BATON ROUGE, La. – At his national signing day press conference, LSU coach Les Miles ran down a list of names on a sheet of paper, rattling off details about each of the Tigers’ signees. But when he got to the new defensive tackle from San Antonio, Miles grinned and had to pause.
“I better call him Trey L. this minute,” Miles chuckled while struggling to pronounce Trey Lealaimatafao's last name. “It will take me several years to get to that. And I want you to know something, he’s a wonderful man and I pray that he’ll be forgiving my inability.”
Miles predicted it would probably take “a couple years” before he clears that verbal obstacle, adding that his struggles will provide reporters with fodder “to throw at me just about any point in time that you need to.”
I can’t make any guarantees, but I’d imagine the kid will cut Miles some slack. Sure, questions and jokes about your name might get annoying from time to time, but you definitely get used to it. Continuing to get angry about it won’t do any good and would only mean you’d walk around in an irritable state most of the time.
Mr. L. seems to share that perspective. Just this week, he tweeted instructions on how to pronounce it for those who understandably need some assistance.
Instructions to say my last name Lay-Ah-Lah-EE-mata-fow #simple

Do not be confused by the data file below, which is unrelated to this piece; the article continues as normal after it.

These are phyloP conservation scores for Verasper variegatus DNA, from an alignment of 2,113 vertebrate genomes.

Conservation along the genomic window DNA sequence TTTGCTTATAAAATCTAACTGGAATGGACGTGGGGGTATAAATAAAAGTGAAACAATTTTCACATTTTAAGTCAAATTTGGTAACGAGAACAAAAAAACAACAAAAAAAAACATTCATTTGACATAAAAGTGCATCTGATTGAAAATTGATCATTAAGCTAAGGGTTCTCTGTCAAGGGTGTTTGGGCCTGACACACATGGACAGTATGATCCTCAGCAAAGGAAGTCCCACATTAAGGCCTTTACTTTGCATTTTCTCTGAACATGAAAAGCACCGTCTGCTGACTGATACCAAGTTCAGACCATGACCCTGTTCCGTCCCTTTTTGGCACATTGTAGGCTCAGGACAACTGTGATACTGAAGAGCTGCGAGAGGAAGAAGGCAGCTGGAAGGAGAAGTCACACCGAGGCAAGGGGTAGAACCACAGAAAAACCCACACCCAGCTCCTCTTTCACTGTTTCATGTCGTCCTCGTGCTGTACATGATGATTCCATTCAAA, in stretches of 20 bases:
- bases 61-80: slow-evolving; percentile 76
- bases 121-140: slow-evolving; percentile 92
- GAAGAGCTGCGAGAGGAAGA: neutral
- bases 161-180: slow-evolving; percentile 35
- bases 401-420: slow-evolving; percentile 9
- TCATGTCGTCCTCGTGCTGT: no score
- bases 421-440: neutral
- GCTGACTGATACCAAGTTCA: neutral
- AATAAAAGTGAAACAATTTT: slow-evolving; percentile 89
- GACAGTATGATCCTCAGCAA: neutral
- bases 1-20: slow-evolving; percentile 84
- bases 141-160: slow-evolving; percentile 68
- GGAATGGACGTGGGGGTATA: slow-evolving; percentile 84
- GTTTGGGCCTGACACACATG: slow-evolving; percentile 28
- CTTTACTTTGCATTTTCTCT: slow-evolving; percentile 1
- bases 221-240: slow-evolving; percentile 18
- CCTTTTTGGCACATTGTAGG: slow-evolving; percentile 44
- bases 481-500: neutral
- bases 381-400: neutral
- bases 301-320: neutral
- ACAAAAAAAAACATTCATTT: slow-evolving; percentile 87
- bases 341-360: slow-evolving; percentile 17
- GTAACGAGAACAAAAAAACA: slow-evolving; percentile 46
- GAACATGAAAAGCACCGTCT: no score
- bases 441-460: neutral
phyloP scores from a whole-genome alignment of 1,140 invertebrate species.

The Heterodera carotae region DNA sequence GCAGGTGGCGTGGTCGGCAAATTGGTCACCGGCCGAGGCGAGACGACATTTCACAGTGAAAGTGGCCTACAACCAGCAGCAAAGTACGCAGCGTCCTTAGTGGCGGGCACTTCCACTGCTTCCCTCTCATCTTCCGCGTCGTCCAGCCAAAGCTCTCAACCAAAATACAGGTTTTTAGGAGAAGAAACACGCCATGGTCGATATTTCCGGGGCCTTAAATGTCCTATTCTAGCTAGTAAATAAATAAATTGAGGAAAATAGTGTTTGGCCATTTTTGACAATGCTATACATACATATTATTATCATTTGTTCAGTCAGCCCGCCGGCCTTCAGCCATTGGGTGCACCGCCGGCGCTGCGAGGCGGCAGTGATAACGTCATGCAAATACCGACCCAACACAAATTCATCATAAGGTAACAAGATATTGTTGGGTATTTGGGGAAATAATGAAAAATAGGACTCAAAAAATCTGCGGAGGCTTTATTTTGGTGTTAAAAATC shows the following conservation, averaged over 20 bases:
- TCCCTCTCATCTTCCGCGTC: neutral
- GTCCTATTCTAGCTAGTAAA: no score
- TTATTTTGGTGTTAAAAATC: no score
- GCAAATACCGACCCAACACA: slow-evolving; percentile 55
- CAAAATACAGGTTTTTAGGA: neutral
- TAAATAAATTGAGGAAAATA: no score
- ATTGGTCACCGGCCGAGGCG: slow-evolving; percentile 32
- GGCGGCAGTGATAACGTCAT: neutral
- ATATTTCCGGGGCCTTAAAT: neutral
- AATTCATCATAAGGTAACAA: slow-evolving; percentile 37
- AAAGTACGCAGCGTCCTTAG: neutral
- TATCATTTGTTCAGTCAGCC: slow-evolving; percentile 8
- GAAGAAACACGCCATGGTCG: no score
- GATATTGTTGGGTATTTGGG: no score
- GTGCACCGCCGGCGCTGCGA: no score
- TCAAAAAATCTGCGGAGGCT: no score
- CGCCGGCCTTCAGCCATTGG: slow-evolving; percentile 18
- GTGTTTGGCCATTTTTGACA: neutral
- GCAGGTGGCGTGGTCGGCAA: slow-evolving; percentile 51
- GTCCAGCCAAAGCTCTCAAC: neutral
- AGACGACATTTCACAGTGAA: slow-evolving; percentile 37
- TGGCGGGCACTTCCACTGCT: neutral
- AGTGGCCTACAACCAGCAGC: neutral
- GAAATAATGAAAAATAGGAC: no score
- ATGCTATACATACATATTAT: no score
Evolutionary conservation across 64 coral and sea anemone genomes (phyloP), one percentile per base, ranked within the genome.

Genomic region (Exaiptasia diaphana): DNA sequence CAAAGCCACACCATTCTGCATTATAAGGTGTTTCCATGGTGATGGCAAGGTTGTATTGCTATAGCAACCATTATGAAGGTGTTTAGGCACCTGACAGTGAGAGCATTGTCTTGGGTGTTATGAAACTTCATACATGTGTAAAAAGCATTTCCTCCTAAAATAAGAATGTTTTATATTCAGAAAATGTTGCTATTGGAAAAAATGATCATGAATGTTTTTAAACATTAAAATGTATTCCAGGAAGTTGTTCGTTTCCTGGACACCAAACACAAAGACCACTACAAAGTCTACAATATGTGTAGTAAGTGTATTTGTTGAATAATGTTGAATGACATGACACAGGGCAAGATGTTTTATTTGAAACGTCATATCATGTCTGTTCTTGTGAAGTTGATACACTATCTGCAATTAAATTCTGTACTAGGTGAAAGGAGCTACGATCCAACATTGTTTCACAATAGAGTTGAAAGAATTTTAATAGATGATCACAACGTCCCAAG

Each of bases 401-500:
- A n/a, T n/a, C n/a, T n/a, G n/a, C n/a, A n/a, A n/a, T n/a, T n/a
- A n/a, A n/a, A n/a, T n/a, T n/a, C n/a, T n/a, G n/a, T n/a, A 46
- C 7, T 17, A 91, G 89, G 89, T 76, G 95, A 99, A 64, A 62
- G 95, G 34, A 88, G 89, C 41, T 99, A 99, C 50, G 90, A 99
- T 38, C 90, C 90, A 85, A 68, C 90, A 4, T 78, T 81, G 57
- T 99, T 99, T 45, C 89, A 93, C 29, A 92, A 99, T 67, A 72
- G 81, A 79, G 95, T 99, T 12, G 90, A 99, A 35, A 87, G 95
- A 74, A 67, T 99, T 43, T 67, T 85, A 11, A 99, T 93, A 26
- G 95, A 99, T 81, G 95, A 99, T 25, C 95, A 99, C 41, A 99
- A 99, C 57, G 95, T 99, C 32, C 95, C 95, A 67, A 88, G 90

— TreyLay (@TreyL55) June 17, 2014
Anyway, once he becomes a legit LSU letterman, Lealaimatafao will tie for the longest last name in Tigers football history. I know because I looked it up myself.
These are the things you do when you’re a bored college football writer during the summer months. You get a wild hair and comb through the list of lettermen in the media guide, checking to see if the new signee actually has the longest name among the six pages and hundreds of lettermen listed from more than 120 years of Tigers football.
In case you were wondering -- and I know you were -- Lealaimatafao’s 13-letter last name ties with 1939 letterman W.H. Froechtenicht for the top spot on this important list. They edge former LSU quarterback Zach Mettenberger (12 letters), among others, by a single character.
Among some of the notable long names on the list: Ricky Jean-Francois (should hyphenated names count?) and All-SEC honorees Robbie Hucklebridge and Godfrey Zaunbrecher.
Ideally, Lealaimatafao will perform well enough at LSU that he eventually becomes a household name, not one that gives announcers nightmares.
At the very same introductory press conference, Miles compared him to a former Tiger who earned such “household name” distinction among LSU fans a few years back.
“What he would remind you of is Drake Nevis,” said Miles, referring to the Tigers’ former All-SEC defensive lineman. “He’s maybe a little taller, a little wider, maybe a little faster, but he has a very high motor and real acceleration on the field.”
For now, Lealaimatafao’s claim to fame will remain his difficult-to-pronounce last name, but that could change soon enough. If Miles’ comparison holds water, the transition might just occur sooner rather than later.